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 @9LQKRXR from Florida commented…4wks4W

Some government surveillance does keep us safer not safe. Finding the right balance between individual privacy and protection of the common good is the challenge.

 @R3volutionRubyConstitutionfrom Maine commented…4wks4W

The surveillance we are talking about is simply not compatible with the reading of the 4th amendment. Currently, the government is listening in on every conservation you are having on your devices. They've inserted little holes in even encrypted means of communication to listen in. That's not compatible with the 4th amendment. The government claims that it uses the information gathered for law enforcement / crime prevention instead of legal proceedings, but the 4th amendment makes no such distinction.

We got here because of terrorism. And we haven't even added facial recognition and the other surveillance that corporations are using on us and giving the information to the government.

 @BaboonBertPatriotfrom North Carolina commented…4wks4W

Losing our privacy and fourth amendment protections is to keep us safe? Ya, right. Anyone feel safer? More like the powers that be want to be able to control any outbreak of actual thinking and democratic expression. There is not one instance, not one, where intrusive government surveillance saved citizens lives but there are plenty of examples of oppression.

 @RightWingEllieTranshumanistfrom New Jersey commented…4wks4W

The Government nearly ALWAYS uses safety to justify the erosion of freedom. But without freedom, what is there left to keep safe? These authors present an absolutely unacceptable position that flies in the face of the 4A. It’s even more scary that they argue for warrantless searches of Americans after admitting that it was abused by the FBI and even used for political reasons. Sorry—but forgive me for scoffing at the “trust us, we won’t do it again” argument. Truly scary.

 @Ind3pend3ntCardinalWorking Family from Colorado commented…4wks4W

Only tyranny will keep us safe. How shamelessly dystopian. (But of course we've already accepted constant surveillance by Silicon Valley, so what's a little more for the government?)

 @PiePaisleyPeace and Freedom from California commented…4wks4W

This is not an extraordinarily dangerous time for Americans. Physically speaking, if I had to guess, it's just about one of the safest times.

The United States is nothing like Israel. "Powerful nations..." I mean, we're comparing David and Goliath here. Israel is about as powerful as a mouse compared to the United States, and it has had hostility with its neighbors since its inception. The United States is a gigantic, continent-spanning nation with weaker allies to the north and south.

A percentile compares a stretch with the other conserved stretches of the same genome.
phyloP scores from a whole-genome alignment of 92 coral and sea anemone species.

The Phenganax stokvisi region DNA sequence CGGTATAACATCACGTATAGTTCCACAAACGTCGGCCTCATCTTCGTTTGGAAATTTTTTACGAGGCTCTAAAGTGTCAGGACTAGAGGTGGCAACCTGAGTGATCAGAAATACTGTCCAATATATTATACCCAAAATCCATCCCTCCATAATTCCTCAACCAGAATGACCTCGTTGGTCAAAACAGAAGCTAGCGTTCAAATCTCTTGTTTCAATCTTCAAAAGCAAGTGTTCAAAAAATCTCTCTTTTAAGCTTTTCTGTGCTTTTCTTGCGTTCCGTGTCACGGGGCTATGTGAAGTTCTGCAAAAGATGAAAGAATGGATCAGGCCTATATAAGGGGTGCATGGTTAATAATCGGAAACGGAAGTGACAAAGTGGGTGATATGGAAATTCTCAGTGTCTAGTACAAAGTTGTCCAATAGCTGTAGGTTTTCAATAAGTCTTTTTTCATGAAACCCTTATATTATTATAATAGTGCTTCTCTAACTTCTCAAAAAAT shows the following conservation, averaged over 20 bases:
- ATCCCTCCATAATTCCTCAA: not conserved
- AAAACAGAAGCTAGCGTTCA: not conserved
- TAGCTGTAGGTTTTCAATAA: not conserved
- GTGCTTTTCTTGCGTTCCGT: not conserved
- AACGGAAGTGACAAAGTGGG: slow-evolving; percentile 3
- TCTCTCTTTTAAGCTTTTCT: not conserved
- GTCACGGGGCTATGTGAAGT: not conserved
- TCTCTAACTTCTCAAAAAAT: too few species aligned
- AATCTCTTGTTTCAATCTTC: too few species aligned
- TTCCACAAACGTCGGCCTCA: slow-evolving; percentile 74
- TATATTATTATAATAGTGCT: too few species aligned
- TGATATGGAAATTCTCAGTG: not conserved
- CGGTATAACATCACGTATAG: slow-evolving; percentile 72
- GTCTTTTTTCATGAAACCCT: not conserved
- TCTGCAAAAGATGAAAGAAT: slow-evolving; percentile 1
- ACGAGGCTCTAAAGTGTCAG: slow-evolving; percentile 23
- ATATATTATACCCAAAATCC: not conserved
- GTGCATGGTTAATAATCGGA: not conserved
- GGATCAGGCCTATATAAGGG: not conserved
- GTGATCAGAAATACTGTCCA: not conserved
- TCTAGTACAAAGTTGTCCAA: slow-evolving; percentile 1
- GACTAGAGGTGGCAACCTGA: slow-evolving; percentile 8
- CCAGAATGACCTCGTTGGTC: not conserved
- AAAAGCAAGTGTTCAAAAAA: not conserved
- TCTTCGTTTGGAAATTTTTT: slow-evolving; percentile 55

@FluentBobcatLibertarian from Michigan commented…4wks4W

Good Lord, this one's a whopper! Sure, living in a police state keeps us safe. Being under constant surveillance is a swell way to live! Just ask Winston Smith and Julia.

Security is always the hook. People give up privacy for perceived security.

But convenience has turned out to be a hook as well! Why go through the bother of using your TV remote, when your TV is "smart" enough to change channels via a voice command? Sure, everything you say is being monitored, but hey, speaking is so much easier than moving one's thumb, right?

Folks, privacy is its own reward! You don't have to be doing nefarious things to want to be left alone and unmonitored.

 @P4rtyAndyDemocrat from Ohio commented…4wks4W

I totally agree. Any rights we have should be subordinated for "safety". We know that law enforcement never (more like always) abuses any power they are given. The ends always justify the means. Just imagine how "safe" we could be if we just nullified the 4th Amendment in its entirety instead of gradually carving it into Swiss cheese as we've been doing!

 @ReformBearAmerican Solidarity from Virginia commented…4wks4W

"Civil libertarians argued that the surveillance bill erodes Americans’ privacy rights and pointed to examples."

Well, no. It doesn't erode "privacy rights." That's a rhetorical trick to make these dangerous and unconstitutional laws more palatable to readers inclined to support the security state and military-industrial complex. These laws erode actual rights that Americans have and are described in the Constitution - specifically those in the fourth amendment against unwarranted search and seizure, and those in the fifth amendment against self incrimination.

 @LobbyistLionPatriot from California commented…4wks4W

"Government Surveillance Keeps us Safe" is such an absurd title I thought it was a joke and it would be an opinion against the unlawful searches of Americans (as authorized by FISA -- and continues to be authorized despite "safeguards" that were added), but then I read "national security under the bush administration" and was not surprised.

 @J0intResolEggsLibertarianfrom Maryland commented…4wks4W

I'm sure this is the same logic China's CCP uses to justify their modern police state.

 @DeterminedStorkLibertarian from North Carolina agreed…4wks4W

I think it actually is. Give away your freedom so you'll be safer. That's always how it goes.


Do you believe government surveillance is a necessary tool for protecting the nation, or does it infringe too much on personal freedoms?


How much freedom are you willing to give up in exchange for feeling safer from external threats?


Should the privacy of one individual be sacrificed for the greater safety of the community?


Is it acceptable for the government to monitor someone's online activities without a warrant if it could prevent a national security threat?


How would you feel if your personal messages were read by the government, if it meant stopping a potential terrorist attack?


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